Field Notes: Adaptability

“It was a meditation on life, love, old age, death: ideas that had often fluttered around her head like nocturnal birds but dissolved into a trickle of feathers when she tried to catch hold of them.”
― Gabriel García Márquez, Love in the Time of Cholera

Toy found in the driveway at school.

How does one write a blog post about Fairhaven School, a bricks and mortar institution so reliant on the interactions among its members, so reliant on presence, when the school is closed? Maybe Marquez points the way: through a meditation on the life and love of the school and its ideas, knowing full well these may dissolve into a trickle of feathers when I try to catch hold of them.

As our families know, since the day we closed in accordance with the Maryland Department of Health’s guidance, my colleagues and I have been meeting virtually to discuss and plan. Fairhaven School is not merely our job, it’s our calling. Therefore, we are exploring the idea of setting up a a virtual facsimile of Fairhaven as I type. Naturally, this creates as many questions as answers, but we are asking and answering them, thankfully with the participation of our wonderful students.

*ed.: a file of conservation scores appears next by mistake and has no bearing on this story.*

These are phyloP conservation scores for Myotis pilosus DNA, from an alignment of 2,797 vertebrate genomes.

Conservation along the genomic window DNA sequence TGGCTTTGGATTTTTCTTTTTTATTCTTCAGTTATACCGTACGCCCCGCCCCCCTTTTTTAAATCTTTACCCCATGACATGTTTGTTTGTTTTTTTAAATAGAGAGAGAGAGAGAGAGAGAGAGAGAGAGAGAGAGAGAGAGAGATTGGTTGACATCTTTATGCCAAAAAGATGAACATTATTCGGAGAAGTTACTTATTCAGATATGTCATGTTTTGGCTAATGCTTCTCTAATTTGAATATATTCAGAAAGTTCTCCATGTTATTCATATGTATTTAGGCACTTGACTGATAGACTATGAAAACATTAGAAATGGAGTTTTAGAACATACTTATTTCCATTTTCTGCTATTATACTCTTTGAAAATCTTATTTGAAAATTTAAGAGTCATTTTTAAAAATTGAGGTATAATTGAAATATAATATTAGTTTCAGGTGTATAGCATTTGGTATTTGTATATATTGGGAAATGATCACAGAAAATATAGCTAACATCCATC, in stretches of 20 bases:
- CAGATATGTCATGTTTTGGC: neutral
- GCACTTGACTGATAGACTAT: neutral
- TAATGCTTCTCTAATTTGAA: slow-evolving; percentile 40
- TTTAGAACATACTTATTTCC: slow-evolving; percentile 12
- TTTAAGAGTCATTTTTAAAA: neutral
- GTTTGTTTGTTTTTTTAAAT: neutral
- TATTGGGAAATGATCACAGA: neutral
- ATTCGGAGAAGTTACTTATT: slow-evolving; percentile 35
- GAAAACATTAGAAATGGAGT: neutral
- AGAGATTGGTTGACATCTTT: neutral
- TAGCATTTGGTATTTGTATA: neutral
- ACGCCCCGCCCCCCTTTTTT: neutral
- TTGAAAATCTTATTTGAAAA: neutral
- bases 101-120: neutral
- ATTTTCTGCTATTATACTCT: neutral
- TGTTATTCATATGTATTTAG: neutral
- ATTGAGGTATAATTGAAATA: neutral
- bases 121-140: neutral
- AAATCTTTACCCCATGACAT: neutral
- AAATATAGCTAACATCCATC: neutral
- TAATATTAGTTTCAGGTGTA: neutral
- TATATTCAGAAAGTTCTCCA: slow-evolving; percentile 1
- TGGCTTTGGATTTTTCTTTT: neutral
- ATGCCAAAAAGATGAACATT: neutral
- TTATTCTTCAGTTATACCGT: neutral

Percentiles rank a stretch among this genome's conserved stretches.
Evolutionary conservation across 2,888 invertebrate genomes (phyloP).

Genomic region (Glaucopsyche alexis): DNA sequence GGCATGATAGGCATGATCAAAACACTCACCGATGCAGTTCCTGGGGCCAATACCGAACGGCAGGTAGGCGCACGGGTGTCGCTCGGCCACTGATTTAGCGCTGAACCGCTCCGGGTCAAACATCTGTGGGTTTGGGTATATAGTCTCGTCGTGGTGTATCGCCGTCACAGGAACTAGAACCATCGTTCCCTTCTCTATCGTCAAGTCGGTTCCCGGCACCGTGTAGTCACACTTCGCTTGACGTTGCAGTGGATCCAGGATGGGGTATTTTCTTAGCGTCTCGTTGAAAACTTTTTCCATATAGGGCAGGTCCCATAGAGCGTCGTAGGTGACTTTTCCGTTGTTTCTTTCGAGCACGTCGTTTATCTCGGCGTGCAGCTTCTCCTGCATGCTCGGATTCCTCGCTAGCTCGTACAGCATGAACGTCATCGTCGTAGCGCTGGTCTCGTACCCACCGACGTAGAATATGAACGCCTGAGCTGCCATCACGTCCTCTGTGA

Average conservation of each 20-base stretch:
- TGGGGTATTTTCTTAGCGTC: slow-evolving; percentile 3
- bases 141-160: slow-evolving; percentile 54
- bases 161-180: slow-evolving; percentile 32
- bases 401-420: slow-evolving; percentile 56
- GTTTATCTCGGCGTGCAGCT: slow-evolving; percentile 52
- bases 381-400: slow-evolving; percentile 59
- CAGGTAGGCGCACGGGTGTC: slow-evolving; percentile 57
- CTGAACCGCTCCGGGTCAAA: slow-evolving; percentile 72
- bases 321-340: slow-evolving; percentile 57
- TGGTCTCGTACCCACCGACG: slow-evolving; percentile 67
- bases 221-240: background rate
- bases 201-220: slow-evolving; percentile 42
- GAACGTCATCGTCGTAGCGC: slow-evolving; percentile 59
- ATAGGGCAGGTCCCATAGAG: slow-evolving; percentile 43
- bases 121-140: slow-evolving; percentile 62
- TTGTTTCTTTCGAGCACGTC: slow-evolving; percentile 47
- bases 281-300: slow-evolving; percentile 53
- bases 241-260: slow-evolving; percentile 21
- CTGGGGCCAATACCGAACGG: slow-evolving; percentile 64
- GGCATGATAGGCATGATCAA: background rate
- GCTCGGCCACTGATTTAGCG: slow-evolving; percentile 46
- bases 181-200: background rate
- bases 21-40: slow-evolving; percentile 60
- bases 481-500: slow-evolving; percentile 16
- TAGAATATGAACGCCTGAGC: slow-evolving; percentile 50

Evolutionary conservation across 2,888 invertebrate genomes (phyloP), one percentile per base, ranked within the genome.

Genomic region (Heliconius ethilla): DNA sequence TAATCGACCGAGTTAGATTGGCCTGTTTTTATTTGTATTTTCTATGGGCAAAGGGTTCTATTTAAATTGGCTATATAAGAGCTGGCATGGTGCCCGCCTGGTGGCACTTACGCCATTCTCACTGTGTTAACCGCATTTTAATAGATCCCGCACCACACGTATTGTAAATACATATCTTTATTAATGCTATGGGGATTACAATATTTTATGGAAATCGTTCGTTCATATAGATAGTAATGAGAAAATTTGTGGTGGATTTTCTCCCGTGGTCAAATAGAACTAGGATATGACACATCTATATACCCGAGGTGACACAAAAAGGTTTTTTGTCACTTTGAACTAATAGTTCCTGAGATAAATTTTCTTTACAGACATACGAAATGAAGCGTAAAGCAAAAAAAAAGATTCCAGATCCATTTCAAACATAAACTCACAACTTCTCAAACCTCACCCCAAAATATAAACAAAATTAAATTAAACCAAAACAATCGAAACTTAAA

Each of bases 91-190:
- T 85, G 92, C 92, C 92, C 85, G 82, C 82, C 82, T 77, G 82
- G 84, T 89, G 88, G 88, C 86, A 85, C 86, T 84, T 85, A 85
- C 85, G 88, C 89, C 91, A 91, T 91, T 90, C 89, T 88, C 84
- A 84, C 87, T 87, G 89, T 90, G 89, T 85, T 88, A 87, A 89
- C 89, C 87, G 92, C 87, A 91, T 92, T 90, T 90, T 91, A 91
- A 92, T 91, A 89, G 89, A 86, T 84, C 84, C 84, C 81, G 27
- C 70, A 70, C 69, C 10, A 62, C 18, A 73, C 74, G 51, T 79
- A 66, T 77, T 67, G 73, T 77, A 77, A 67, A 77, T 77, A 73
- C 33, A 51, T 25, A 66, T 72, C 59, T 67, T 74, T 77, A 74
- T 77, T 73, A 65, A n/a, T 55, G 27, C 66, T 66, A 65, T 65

Indeed, a highlight of this unprecedented time of social distancing has been meeting with our students in hyperspace via the Executive Committee, a body we formed at our last School Meeting before closing. How delightful it was to see and hear them that first time! Via the magic of tele-meeting, there they were in their rooms, commenting, laughing, listening, and voting, joining us in grinding out the large and minute decisions before us. Subcommittees have also formed to investigate emergent questions: How can we replicate aspects of Fairhaven online? How can we replicate staff availability? Should we do this at all?

Do we have JC online? How? How shall we spend this year’s book and equipment grant? What will be the rules for Online Decorum? More will come, and already this original work is creating the template for virtual Fairhaven, should we decide to have it. We are so grateful that staff and students bring such insight and experience to this fascinating, collective problem to solve.

Our first meeting of the Executive Committee on Zoom

Because of my clerkships at school, I have spent several days on campus this past week, preparing for a potentially long closure. In addition to completing the myriad tasks, I also make sure to walk some aspect of the remarkable grounds, seeing everywhere reminders of students. While I appreciate the natural beauty and silence, I cannot wait for the wonderful creativity and chaos students will bring when we reopen!

In Chinese, the character for “danger“ or “crisis” also signifies “opportunity,” and never has this paradox felt more true. We are all appreciative of the culture and community of Fairhaven School, and as we navigate the realities of 2020, we remain committed to its continued growth and development.

We also remain available both to our current families and to new families. Please contact us with any questions or concerns. We are certainly accessible!

Stay well, and be safe.

Mark McCaig

March, 2020

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